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CONTENTS
Volume 14, Number 6, November 2011
 

Abstract


Key Words


Address
K.C.S. Kwok : Univ. of Western Sydney
Richmond, NSW 2753, Australia
J.D. Holmes: JDH Consulting P.O. Box 269, Mentone
Victoria 3194, Australia

Abstract
Low-frequency building vibration is known to induce symptoms of motion sickness in some occupants. This paper examines how the adoption of a theory of motion sickness, in conjunction with a dose-response model might inform the real-world problem of managing and designing standards for tall building motion sway. Building designers require an understanding of human responses to low-dosage motion that is not adequately considered by research into motion sickness. The traditional framework of Sensory Conflict Theory is contrasted with Postural Instability Theory. The most severe responses to motion (i.e., vomiting) are not experienced by occupants of wind-excited buildings. It is predicted that typical response sets to low-dosage motion (sleepiness and fatigue), which has not previously been measured in occupants of tall-buildings, are experienced by building occupants. These low-dose symptoms may either be masked from observation by the activity of occupants or misattributed to the demands of a typical working day. An investigation of the real-world relationship between building motion and the observation of low-dose motion sickness symptoms and a degradation of workplace performance would quantify these effects and reveal whether a greater focus on designing for occupant comfort is needed.

Key Words
motion sickness; nausea; work performance; ecological psychology.

Address
D. Walton : University of Canterbury, and Health Sponsorship Council, Wellington, New Zealand
S. Lamb and Kenny C.S. Kwok : University of Western Sydney, Sydney, Australia

Abstract
The assessment of wind-induced motion plays an important role in the development and design of the majority of today\'s structures that push the limits of engineering knowledge. A vital part of the design is the prediction of wind-induced tall building motion and the assessment of its effects on occupant comfort. Little of the research that has led to the development of the various international standards for occupant comfort criteria have considered the effects of the low-frequency motion on task performance and interference with building occupants\' daily activities. It has only recently become more widely recognized that it is no longer reasonable to assume that the level of motion that a tall building undergoes in a windstorm will fall below an occupants\' level of perception and little is known about how this motion perception could also impact on task performance. Experimental research was conducted to evaluate the performance of individuals engaged in a manual tracking task while subjected to low level vibration in the frequency range of 0.125 Hz-0.50 Hz. The investigations were carried out under narrowband random vibration with accelerations ranging from 2 milli-g to 30 milli-g (where 1 milli-g = 0.0098 m/s2) and included a control condition. The frequencies and accelerations simulated are representative of the level of motion expected to occur in a tall building (heights in the range of 100 m -350 m) once every few months to once every few years. Performance of the test subjects with and without vibration was determined for 15 separate test conditions and evaluated in terms of time taken to complete a task and accuracy per trial. Overall, the performance under the vibration conditions did not vary significantly from that of the control condition, nor was there a statistically significant degradation or improvement trend in performance ability as a function of increasing frequency or acceleration.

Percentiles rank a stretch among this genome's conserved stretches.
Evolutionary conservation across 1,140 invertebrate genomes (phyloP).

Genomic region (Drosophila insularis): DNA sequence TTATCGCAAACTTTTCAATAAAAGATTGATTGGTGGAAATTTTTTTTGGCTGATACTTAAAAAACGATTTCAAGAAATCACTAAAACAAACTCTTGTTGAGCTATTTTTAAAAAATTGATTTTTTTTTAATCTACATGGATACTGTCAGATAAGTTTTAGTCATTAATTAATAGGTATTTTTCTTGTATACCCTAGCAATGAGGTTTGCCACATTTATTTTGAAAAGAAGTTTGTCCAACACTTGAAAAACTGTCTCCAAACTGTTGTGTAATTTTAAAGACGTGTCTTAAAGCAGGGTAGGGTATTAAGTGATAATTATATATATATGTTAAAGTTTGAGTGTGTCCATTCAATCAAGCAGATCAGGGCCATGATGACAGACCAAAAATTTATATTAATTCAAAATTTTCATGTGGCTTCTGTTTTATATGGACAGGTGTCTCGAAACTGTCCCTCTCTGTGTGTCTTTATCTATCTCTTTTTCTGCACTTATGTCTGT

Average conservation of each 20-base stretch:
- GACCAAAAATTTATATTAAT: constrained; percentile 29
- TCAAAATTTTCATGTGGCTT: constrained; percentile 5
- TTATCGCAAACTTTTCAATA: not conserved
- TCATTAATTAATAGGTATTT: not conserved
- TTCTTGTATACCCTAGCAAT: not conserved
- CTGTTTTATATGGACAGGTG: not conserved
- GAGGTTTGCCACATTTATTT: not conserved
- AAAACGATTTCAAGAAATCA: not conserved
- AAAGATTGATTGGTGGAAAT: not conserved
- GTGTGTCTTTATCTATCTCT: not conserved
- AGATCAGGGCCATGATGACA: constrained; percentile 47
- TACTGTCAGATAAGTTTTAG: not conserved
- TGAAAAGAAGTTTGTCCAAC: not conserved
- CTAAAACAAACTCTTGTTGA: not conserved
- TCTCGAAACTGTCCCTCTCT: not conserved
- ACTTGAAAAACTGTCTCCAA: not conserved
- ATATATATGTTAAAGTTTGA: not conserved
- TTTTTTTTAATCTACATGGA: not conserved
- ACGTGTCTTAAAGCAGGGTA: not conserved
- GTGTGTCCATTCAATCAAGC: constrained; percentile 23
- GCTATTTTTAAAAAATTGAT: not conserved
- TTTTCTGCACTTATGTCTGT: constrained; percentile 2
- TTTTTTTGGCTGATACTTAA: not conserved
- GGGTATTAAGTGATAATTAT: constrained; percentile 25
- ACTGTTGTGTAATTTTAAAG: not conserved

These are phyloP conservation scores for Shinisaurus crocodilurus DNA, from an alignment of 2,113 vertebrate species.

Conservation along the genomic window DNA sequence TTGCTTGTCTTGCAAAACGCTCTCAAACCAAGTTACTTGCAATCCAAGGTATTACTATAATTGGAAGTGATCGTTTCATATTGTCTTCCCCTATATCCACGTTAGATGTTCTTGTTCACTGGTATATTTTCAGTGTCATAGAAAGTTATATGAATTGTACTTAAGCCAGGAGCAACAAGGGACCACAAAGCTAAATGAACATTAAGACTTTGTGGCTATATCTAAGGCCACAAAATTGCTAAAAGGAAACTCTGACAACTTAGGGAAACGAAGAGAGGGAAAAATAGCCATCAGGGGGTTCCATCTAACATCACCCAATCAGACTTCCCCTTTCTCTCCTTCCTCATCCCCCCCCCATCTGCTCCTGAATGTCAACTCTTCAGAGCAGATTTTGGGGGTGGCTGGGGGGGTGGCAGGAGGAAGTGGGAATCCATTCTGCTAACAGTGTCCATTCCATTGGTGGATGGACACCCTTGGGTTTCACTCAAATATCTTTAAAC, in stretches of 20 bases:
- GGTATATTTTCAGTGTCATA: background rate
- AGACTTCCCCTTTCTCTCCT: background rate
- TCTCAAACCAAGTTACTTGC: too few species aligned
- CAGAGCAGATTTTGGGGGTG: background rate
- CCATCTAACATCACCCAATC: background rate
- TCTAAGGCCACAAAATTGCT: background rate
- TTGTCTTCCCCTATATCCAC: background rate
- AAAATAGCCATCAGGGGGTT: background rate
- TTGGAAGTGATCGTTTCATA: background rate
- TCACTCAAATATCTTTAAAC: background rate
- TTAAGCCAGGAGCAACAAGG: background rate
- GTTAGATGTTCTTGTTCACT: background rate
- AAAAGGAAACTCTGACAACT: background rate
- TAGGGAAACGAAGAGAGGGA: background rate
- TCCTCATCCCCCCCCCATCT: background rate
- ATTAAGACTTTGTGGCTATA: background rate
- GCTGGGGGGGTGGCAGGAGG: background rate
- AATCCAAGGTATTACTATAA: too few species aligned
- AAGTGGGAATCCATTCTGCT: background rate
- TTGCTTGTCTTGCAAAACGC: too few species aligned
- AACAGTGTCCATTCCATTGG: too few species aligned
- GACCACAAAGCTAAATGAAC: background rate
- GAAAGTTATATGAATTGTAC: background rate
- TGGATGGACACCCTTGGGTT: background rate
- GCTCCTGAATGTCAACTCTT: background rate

Key Words
tall building; wind-induced motion; manual tracking task; occupant comfort.